Tourism in Wadi Rum, Jordan: Bedouin Cultural Commercialization and Economic Agency



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This project focused on examining the extent of cultural adaptations made by the traditionally nomadic pastoral Bedouins of Wadi Rum to facilitate and encourage the growing tourism sector in Jordan. The development of a commercial tourism industry in Wadi Rum has prompted a wide range of observable cultural changes, such as the shift from sole reliance on portable goat-hair tents for shelter to the construction of sprawling resort complexes in the desert. Understanding these cultural changes and their future implications is crucial to determining the sustainability of commercial tourism in the region. This project consisted of a widespread literature review covering socio-political critique, onsite fieldwork and interviews, ethnographic records of the Wadi Rum Bedouin, and scientific assessments of the environmental status of the Wadi Rum region over time. This project found that commercial tourism, in conjunction with economic, political, and environmental factors, has resulted in the alteration of Bedouin culture and society in Wadi Rum to accommodate tourism. Large-scale commercial tourism is unsustainable in the long term for both the Bedouins' culture and their native environment. Ecotourism must be further explored as a sustainable, environmentally-friendly form of tourism that can still allow economic autonomy for groups such as the Bedouins.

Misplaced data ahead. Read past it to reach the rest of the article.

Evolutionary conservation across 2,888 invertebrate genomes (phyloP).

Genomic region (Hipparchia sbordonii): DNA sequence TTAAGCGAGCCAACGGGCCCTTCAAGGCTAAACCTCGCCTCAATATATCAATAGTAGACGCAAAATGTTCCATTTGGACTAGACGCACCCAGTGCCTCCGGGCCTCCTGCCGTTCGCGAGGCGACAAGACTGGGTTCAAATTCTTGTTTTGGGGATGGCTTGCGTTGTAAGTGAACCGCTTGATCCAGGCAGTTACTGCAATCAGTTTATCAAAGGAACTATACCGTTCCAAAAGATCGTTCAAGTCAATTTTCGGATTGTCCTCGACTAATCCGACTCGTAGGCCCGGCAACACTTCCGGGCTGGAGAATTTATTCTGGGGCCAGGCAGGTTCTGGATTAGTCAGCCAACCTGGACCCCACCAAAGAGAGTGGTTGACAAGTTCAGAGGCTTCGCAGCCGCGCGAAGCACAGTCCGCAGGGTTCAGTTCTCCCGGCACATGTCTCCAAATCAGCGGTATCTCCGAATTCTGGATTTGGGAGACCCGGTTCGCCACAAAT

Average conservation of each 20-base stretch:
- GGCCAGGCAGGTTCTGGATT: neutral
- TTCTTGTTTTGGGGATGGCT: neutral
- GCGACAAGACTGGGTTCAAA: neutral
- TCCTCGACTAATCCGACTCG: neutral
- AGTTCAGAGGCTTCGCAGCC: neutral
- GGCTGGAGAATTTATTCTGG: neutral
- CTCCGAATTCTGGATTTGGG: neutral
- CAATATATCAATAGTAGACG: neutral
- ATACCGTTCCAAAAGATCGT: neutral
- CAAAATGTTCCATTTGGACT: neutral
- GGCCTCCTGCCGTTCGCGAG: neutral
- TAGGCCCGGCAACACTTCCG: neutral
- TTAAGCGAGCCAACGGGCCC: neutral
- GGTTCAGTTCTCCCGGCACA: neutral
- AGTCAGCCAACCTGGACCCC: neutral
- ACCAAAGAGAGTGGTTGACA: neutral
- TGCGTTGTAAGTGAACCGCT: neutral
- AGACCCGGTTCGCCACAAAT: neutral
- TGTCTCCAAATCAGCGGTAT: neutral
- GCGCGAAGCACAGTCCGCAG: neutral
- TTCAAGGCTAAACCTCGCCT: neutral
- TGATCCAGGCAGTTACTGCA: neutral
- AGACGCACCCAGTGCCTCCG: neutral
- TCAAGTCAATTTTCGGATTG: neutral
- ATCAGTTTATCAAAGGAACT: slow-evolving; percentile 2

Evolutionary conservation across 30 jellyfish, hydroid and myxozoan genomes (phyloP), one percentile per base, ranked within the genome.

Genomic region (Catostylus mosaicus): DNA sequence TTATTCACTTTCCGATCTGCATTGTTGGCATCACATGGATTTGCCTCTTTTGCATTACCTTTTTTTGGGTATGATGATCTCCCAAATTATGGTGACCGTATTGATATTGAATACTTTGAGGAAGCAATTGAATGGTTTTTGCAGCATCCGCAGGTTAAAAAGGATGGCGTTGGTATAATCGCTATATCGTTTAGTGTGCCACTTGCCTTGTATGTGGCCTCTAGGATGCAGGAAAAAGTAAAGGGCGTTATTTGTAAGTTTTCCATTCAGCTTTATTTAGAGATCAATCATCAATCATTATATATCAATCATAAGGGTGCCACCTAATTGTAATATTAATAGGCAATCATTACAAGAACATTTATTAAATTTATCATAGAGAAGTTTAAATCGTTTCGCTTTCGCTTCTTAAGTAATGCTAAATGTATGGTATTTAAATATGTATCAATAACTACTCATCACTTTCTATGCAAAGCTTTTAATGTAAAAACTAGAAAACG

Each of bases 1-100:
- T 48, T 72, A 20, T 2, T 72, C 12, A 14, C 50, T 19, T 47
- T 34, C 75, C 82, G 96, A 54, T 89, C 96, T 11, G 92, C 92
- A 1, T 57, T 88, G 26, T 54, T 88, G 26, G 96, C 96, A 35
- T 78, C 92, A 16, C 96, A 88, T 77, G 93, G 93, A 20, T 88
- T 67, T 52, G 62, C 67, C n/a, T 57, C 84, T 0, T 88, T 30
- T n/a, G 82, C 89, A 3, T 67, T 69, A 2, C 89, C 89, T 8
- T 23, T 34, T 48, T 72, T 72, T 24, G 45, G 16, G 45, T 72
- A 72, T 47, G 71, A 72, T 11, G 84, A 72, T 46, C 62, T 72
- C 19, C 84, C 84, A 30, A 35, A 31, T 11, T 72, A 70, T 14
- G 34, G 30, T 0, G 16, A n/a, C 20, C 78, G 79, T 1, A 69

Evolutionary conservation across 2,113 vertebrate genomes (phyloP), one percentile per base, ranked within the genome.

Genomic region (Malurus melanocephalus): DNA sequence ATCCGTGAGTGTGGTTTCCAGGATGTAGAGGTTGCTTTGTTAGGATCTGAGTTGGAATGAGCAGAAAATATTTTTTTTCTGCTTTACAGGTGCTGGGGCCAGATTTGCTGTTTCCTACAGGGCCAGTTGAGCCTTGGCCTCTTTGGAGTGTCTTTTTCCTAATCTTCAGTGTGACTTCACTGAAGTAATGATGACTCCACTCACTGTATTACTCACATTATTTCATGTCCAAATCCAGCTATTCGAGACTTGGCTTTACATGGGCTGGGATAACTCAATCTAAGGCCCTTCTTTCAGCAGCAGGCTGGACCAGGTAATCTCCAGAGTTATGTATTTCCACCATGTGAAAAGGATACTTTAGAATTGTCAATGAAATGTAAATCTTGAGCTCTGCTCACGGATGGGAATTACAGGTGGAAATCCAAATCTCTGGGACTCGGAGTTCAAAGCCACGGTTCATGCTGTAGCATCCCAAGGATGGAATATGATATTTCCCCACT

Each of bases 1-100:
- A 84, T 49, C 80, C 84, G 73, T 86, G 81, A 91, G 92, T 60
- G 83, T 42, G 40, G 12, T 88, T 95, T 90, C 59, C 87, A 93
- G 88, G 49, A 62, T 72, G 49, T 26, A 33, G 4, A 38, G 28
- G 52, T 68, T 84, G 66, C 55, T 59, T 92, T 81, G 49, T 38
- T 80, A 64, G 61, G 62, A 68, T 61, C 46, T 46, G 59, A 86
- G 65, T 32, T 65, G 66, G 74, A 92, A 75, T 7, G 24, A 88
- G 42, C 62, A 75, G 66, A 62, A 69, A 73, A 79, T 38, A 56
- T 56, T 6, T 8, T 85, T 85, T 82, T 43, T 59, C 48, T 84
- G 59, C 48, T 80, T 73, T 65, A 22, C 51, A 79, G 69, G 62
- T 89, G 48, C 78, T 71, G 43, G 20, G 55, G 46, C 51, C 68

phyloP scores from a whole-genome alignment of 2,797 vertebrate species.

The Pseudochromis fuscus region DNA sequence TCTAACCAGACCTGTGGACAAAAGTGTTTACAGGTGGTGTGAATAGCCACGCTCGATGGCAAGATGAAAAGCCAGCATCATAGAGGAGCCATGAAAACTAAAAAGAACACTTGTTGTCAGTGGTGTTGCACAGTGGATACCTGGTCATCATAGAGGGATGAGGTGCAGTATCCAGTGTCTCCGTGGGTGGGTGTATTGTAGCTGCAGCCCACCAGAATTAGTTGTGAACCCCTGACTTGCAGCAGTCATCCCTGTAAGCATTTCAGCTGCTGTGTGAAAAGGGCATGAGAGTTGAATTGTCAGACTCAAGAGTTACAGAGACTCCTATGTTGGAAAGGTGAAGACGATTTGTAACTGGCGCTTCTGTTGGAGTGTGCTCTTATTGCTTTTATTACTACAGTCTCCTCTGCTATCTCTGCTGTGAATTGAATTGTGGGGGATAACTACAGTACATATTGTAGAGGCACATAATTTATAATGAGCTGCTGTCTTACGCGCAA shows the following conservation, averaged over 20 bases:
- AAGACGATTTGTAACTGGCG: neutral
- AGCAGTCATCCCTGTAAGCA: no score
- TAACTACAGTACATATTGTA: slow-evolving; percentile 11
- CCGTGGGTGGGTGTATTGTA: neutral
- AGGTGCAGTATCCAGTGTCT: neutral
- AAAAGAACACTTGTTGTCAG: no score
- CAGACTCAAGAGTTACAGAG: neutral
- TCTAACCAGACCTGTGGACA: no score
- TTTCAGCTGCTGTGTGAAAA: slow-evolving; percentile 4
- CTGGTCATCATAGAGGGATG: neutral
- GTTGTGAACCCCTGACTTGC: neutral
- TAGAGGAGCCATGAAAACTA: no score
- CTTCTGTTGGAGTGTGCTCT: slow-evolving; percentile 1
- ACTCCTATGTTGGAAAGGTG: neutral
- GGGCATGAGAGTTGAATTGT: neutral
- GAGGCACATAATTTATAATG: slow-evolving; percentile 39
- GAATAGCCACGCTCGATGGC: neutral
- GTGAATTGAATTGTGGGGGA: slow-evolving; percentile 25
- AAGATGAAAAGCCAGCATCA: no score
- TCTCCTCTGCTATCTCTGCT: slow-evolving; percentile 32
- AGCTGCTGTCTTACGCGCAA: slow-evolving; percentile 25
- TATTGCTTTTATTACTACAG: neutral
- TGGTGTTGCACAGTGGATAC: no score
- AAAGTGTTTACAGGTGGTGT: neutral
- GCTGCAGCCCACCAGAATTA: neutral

Anthropology, World cultures and literatures